clock menu more-arrow no yes

Filed under:

Washington Nationals willing to take time, make sure Ryan Zimmerman hits the ground running when he returns...

New, comments

Washington Nationals’ GM Mike Rizzo told 106.7 the FAN in D.C.’s Sports Junkies this week that they would take their time getting Ryan Zimmerman back to 100% before he is brought up to the majors...

MLB: Washington Nationals at Atlanta Braves Brett Davis-USA TODAY Sports

Going into his rehab assignment, Washington Nationals’ skipper Davey Martinez said that he wanted Ryan Zimmerman, who’s been out of the lineup since July 21st with complications from plantar fasciitis, to get a workload similar to what he’d get in Spring Training, somewhere around 25 at bats.

“We’ve got to build him up,” Martinez explained, as quoted by MASN’s Mark Zuckerman this week, after Zimmerman got a couple games in. “I talked to him yesterday. It’s going well and he feels good. But we’ve got to try to get him as many at-bats as we can and then we’ll move forward. But the whole thing is to get him back, get him healthy, and keep him here for the remainder of the season.”

Zimmerman missed time with the issue earlier this season, between April and June, but he felt good when he returned to the lineup in late June, going 13 for 43 (.302/.326/.419) with five doubles in eleven games before he suffered a partial plantar fascia rupture running to first base in Atlanta a few weeks later.

“The last three or four days or so have been the best it’s felt,” Zimmerman said at the time, as quoted by MLB.com’s Jamal Collier.

“It kind of started to — not turn a corner where its completely gone, but definitely feel like I can be a little bit more athletic and do some things. But, yeah, it’s frustrating. Been feeling better at the plate and been starting to get back into it a little bit, and then for it to act up again -- we’ll see what it says tomorrow and go from there.”

GM Mike Rizzo explained a few days later, that a rupture could actually be a good thing for what is a lingering and painful injury.

“It’s almost a complete rupture of it,” Rizzo told 106.7 the FAN’s Sports Junkies in a July 24th interview, “... which is almost a good thing because it’s something that could free him up to where it’s a pain tolerance type of thing right now and he’s working through it.”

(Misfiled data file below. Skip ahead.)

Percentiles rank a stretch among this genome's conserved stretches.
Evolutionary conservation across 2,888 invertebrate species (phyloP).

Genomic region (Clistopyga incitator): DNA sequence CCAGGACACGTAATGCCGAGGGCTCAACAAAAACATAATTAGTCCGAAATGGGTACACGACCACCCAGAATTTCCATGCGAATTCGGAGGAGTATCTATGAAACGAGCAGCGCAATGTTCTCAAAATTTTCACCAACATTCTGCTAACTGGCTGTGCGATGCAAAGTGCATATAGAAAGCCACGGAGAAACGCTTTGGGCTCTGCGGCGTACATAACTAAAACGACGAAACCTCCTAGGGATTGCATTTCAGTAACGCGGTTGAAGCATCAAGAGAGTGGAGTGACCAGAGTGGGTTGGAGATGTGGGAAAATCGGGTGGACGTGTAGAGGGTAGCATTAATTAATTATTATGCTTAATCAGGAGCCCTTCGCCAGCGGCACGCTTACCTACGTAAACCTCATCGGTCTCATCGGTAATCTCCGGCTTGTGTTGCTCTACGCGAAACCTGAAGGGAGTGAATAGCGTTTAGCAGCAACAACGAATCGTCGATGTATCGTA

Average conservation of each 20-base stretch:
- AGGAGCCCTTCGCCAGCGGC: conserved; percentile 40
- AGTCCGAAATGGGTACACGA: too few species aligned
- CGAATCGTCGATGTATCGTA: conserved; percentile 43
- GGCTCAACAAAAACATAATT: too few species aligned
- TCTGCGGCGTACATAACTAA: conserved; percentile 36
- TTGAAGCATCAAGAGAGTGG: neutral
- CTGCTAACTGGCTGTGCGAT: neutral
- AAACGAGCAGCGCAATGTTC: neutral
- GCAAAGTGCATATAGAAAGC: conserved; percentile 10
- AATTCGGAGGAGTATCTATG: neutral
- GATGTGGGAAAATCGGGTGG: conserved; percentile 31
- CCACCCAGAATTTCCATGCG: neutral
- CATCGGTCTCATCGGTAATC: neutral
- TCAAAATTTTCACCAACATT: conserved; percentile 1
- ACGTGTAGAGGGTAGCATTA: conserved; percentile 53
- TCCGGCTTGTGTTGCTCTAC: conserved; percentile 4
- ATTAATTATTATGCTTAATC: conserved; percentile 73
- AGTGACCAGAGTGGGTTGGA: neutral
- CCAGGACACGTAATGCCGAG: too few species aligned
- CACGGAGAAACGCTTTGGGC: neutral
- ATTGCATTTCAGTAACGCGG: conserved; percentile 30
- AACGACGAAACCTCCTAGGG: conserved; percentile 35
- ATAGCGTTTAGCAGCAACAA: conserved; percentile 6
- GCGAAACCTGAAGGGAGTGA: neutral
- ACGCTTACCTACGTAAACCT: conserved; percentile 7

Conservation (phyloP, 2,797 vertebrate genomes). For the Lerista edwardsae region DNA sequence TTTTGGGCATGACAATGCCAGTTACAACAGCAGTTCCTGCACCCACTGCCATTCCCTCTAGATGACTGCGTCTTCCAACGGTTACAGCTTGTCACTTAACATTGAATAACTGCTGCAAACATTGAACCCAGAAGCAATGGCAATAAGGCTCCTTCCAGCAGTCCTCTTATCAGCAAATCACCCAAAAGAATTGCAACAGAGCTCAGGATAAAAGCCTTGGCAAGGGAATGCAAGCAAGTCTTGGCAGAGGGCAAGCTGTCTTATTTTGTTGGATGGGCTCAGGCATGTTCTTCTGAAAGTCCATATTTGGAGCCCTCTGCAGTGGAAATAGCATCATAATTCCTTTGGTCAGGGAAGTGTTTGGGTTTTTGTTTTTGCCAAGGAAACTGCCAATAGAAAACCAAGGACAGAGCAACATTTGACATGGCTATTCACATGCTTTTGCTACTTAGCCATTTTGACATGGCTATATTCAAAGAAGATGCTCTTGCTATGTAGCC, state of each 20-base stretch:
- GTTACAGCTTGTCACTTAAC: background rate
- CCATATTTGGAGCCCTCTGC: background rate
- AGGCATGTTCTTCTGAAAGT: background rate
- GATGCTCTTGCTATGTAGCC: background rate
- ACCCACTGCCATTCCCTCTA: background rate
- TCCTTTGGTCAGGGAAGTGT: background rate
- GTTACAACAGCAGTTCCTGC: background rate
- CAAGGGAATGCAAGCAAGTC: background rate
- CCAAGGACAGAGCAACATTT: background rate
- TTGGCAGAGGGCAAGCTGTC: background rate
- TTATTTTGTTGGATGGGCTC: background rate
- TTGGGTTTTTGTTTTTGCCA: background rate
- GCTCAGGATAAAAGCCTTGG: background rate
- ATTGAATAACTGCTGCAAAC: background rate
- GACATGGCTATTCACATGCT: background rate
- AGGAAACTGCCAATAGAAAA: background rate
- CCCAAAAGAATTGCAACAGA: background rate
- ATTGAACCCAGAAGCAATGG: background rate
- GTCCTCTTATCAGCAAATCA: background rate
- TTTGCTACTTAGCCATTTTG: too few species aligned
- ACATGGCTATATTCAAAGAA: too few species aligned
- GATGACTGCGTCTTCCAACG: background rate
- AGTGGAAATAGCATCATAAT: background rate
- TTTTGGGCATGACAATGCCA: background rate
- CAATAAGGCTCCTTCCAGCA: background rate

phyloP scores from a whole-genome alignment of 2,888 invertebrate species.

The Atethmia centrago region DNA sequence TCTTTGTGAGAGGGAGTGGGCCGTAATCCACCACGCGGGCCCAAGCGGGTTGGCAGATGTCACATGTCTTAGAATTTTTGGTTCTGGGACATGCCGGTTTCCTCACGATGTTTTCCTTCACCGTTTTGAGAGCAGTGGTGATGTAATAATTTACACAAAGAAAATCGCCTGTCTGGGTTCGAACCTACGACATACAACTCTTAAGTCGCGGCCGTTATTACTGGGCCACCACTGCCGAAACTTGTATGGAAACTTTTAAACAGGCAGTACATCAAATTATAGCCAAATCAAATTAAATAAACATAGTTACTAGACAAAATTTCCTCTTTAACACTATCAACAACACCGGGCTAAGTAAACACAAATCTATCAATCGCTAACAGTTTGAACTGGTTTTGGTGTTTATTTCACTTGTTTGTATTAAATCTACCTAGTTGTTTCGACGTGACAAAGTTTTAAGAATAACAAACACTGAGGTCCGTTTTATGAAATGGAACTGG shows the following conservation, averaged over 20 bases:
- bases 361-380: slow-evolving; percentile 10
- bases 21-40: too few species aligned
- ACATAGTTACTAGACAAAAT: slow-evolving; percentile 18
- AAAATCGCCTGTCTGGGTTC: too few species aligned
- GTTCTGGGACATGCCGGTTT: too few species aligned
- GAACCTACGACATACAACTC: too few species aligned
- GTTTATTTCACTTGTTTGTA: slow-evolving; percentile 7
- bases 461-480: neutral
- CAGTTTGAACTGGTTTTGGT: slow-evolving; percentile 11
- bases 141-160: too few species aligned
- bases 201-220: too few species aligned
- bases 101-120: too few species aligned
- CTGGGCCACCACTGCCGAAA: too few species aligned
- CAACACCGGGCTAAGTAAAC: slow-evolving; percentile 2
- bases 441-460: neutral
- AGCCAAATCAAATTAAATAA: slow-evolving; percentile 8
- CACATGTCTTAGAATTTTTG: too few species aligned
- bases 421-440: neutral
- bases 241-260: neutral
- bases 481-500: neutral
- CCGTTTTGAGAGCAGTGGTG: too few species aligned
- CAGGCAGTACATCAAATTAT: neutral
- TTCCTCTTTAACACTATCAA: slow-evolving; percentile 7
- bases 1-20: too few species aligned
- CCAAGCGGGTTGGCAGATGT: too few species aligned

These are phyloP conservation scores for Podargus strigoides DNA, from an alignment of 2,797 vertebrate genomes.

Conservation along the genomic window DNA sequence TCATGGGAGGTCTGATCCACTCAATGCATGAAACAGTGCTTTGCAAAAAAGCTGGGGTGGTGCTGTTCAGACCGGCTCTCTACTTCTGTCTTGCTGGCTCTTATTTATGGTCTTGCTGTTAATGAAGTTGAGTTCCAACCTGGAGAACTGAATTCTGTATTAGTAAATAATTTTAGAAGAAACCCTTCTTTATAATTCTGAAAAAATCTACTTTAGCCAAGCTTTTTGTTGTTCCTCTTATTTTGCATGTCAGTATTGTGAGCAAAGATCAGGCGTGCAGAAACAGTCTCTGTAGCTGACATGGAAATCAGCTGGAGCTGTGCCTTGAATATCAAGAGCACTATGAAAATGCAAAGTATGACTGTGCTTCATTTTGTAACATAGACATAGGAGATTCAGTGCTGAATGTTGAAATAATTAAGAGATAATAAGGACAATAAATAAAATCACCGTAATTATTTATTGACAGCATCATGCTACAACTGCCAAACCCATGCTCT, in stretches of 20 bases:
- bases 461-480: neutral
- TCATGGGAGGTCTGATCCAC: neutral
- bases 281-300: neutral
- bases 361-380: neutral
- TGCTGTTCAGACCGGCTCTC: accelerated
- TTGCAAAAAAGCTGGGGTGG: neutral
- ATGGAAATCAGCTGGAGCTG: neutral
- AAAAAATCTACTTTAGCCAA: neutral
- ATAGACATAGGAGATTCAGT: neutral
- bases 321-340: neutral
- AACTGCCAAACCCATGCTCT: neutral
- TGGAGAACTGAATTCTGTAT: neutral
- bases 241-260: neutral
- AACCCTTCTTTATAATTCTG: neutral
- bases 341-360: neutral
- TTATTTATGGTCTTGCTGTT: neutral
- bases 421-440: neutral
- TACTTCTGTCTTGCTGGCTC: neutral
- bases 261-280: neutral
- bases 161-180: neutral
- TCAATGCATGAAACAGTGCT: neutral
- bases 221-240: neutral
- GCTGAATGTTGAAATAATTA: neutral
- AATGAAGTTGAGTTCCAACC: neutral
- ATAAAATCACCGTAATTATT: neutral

“They’re kind of better when they fully rupture because it takes the pain, then it’s just a pain tolerance thing. It’s not something that can hinder your performance.”

A month later, Zimmerman returned to live action at Double-A Harrisburg, going 1 for 4 with a walk in his first two games with the Senators, before his rehab shifted to the Nats’ High-A Potomac affiliate, where the 34-year-old veteran went 2 for 3 with a double and a walk on Tuesday night.

Rizzo talked about Zimmerman again on Wednesday morning, telling the Sports Junkies that they were going to take their time getting him back up to the majors this time around.

“We need for him to get his at bats, we need for him to move around and play nine innings in his rehab stint, you know,” Rizzo said. “I think that the fact that [Matt] Adams and [Howie] Kendrick are playing well at first base right now gives us the opportunity to really let Zim get some at bats in the minor league rehab before he comes to the big league club.

“Recently, when he’s come off the DL, we kind of get him to the big leagues as soon as we can and he really figures it out at the big league level, which is often problematic. Zim’s swing is very complicated, it’s a very timing-mechanism swing, and the more at bats he gets down there, when he comes back he can really hit the ground running. But he gives us a great option from the right side. He’s a good defender at first base, so there’s ample opportunities to utilize him in the lineup. It just makes our club much more deeper, much more dangerous, you’ve got yourself a prototypical run-producer back on the roster and it just adds to the good chemistry and the depth of this lineup, which is probably as deep as we ever had since we’ve been around here.”